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Ozone is first mentioned in 1785 by Dutch chemist M. van Marum, but it was not until 1840 when German chemist C. F. Shönbein succeeded in synthesize it and described its relevant chemical properties.

In 1857, Werner von Siemens invented the dielectric barrier discharge (DBD), used later by Kleinmann to destroy microorganisms, and to perform the first insufflations in both humans and animals.

Medical use of ozone begins in World War I, between 1915 and 1918, when Dr. R. Wolf uses the gas to clean and disinfect wounds. In 1935, E. Payr points out how it helps the scar formation process, and in 1943, Dr. Albourg proposes rectal administration to treat intestinal and bladder infections. He also notices the rise in blood's oxidation potential.

In the early 70s, the Medical Society for Ozone application in Prevention and Therapy is founded to help launch ozone therapy and its application in several diseases. This therapeutic agent has been used for many years in countries such as Germany, Austria, France, Italy, Switzerland, Japan, the United States, Spain, Cuba, and many others.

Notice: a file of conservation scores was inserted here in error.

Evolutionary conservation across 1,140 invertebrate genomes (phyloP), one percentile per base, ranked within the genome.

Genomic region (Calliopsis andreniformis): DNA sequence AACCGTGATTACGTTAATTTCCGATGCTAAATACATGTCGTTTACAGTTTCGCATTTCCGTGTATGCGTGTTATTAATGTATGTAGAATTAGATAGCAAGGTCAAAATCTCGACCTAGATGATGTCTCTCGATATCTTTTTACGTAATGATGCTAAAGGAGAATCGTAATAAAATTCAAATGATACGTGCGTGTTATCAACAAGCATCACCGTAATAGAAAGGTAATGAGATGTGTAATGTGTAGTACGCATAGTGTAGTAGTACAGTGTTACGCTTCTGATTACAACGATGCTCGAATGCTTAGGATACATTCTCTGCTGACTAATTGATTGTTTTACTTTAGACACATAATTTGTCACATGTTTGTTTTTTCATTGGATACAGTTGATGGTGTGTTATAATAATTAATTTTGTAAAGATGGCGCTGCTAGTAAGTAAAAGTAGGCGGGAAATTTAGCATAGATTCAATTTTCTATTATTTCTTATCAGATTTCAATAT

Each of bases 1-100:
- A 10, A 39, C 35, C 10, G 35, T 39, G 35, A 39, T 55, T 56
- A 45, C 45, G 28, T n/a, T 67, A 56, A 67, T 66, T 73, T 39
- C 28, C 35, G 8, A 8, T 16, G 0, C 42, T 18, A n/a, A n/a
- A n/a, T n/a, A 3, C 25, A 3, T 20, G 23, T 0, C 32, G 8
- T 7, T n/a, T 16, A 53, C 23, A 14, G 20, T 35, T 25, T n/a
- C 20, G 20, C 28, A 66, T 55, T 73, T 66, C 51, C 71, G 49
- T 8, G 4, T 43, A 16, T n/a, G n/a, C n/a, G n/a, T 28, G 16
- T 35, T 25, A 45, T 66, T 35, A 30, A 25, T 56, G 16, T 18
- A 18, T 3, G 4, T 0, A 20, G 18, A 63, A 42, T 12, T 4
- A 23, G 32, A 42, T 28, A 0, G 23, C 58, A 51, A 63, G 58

Starting in 1981, ozone is used in Cuba to disinfect water and studies begin in the Centro Nacional de Investigaciones Científicas (CENIC) (National Centre for Scientific Research), the country´s most renowned scientific institute. The first Ozone Therapy Experimental Room is created in 1986 with the participation of multidisciplinary groups. In 1988, the first International Conference of Ozone Therapy is held in Cuba, bringing many countries together; in 1990, the First Iberoamerican Congress of Ozone Therapy; in 1992, the Ozone Research Centre is created from the CENIC's “Ozone Group”, that gathered 18 years of work experience developing research in that field.